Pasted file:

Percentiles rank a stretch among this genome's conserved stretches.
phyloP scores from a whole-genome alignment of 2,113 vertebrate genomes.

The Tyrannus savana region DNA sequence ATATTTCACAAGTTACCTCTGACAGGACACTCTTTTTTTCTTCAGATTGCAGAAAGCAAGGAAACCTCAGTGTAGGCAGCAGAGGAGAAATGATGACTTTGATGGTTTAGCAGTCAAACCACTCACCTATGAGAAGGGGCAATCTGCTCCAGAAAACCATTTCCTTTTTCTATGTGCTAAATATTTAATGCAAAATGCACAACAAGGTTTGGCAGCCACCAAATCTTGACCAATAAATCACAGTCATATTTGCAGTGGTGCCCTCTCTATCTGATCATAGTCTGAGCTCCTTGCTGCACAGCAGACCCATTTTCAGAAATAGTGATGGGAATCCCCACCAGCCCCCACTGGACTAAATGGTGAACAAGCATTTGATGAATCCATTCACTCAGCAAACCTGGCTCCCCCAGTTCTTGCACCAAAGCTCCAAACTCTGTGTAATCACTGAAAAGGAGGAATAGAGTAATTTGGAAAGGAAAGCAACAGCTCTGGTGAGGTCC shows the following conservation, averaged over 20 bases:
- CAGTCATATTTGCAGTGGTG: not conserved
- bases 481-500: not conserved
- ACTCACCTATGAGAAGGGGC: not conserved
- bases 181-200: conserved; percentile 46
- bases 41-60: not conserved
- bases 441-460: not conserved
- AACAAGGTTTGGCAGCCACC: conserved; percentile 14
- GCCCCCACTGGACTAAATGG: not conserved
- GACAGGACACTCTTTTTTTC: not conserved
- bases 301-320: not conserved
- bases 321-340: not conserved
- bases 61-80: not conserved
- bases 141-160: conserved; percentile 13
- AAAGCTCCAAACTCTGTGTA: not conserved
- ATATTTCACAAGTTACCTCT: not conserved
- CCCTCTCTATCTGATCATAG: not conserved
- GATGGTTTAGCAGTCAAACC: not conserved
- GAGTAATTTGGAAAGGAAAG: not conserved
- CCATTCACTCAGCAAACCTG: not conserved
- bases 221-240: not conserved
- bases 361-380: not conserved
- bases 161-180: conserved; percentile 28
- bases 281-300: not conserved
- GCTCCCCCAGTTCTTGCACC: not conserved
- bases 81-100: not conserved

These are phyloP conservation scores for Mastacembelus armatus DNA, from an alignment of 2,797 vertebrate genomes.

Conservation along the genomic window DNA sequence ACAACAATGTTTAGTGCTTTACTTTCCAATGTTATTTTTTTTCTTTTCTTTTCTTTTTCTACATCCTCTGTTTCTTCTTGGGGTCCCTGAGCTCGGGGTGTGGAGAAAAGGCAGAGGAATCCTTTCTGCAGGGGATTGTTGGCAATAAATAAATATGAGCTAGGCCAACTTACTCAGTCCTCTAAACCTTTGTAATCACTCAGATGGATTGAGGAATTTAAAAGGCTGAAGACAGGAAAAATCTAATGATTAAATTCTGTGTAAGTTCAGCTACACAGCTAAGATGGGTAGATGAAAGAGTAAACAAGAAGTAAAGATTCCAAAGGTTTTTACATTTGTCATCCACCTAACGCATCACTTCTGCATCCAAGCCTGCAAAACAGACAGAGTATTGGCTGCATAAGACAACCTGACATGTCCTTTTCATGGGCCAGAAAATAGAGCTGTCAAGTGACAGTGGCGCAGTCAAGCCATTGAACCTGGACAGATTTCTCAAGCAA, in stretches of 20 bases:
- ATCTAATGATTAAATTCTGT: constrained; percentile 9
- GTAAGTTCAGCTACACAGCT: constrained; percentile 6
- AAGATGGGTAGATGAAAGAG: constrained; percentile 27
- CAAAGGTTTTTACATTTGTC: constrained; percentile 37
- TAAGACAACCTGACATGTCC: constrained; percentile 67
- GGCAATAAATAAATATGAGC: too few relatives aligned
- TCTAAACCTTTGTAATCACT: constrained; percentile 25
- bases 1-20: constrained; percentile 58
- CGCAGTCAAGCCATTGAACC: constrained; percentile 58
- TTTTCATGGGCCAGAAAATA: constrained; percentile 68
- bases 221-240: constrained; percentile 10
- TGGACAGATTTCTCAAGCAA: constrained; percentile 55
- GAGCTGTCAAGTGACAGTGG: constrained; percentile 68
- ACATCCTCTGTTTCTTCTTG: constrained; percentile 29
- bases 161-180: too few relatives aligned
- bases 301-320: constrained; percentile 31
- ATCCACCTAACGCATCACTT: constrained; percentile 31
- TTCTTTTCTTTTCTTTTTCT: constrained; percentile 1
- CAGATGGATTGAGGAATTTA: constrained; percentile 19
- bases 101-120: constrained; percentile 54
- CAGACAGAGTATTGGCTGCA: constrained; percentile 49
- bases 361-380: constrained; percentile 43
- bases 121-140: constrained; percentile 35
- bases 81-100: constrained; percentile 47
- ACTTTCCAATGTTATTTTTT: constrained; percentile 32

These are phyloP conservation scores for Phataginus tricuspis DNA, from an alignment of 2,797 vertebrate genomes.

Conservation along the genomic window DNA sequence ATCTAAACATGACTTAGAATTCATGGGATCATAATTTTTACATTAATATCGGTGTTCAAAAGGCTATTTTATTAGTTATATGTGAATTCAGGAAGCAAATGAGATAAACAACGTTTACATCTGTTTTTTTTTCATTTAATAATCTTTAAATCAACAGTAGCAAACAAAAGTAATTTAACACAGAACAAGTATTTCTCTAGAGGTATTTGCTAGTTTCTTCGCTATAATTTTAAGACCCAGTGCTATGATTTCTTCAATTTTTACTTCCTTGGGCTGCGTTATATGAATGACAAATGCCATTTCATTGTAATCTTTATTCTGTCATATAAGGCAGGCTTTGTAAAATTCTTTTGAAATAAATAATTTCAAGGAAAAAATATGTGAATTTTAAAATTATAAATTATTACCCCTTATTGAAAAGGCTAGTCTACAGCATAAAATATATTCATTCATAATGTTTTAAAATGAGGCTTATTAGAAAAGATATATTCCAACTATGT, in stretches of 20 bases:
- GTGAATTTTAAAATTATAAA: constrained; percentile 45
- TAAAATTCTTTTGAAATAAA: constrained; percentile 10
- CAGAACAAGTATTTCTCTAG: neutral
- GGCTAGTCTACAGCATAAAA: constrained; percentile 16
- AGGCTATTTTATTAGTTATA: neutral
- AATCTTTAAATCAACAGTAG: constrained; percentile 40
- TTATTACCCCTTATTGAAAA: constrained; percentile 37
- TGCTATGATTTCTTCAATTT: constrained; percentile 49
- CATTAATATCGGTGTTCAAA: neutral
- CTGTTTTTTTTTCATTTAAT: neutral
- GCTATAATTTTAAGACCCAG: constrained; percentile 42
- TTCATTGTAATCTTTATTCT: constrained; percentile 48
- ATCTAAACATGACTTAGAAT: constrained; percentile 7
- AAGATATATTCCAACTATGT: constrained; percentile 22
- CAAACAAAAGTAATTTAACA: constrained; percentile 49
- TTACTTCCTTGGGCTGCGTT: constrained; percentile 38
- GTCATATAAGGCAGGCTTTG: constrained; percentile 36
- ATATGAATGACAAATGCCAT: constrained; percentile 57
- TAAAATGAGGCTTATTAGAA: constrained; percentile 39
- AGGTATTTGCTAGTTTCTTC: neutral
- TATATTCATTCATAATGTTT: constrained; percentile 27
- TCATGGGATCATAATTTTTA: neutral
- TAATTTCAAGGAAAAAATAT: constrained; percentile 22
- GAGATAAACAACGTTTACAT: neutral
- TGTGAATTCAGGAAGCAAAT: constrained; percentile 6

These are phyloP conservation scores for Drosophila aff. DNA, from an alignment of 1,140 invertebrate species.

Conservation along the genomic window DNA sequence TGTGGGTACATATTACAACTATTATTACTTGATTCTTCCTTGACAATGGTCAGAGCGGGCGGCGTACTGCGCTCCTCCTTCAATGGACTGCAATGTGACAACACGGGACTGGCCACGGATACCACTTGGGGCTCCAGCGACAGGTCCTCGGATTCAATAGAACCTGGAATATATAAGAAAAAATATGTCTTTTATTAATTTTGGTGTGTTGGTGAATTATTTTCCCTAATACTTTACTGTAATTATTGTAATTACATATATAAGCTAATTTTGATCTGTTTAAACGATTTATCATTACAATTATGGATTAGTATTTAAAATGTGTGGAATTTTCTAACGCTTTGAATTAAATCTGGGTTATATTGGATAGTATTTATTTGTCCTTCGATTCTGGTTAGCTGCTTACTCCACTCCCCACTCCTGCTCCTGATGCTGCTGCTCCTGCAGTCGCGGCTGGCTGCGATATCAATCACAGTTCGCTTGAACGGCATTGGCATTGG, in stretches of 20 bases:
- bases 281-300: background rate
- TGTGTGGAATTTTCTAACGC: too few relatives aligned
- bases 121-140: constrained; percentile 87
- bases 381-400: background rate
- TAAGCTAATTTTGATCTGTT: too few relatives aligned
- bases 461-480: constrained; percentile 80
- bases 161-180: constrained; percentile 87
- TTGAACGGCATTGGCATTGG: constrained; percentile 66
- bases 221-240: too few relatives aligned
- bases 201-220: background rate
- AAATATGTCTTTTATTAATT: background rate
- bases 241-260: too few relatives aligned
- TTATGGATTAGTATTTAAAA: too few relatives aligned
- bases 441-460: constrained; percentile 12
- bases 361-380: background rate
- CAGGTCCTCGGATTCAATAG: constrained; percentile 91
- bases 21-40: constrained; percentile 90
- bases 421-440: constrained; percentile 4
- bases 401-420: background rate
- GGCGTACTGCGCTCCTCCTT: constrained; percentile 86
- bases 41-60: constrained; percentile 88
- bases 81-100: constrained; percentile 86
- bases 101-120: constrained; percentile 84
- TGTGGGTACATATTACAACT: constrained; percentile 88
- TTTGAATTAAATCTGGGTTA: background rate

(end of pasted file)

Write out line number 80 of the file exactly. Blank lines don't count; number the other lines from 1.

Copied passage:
- TAATTTCAAGGAAAAAATAT: constrained; percentile 22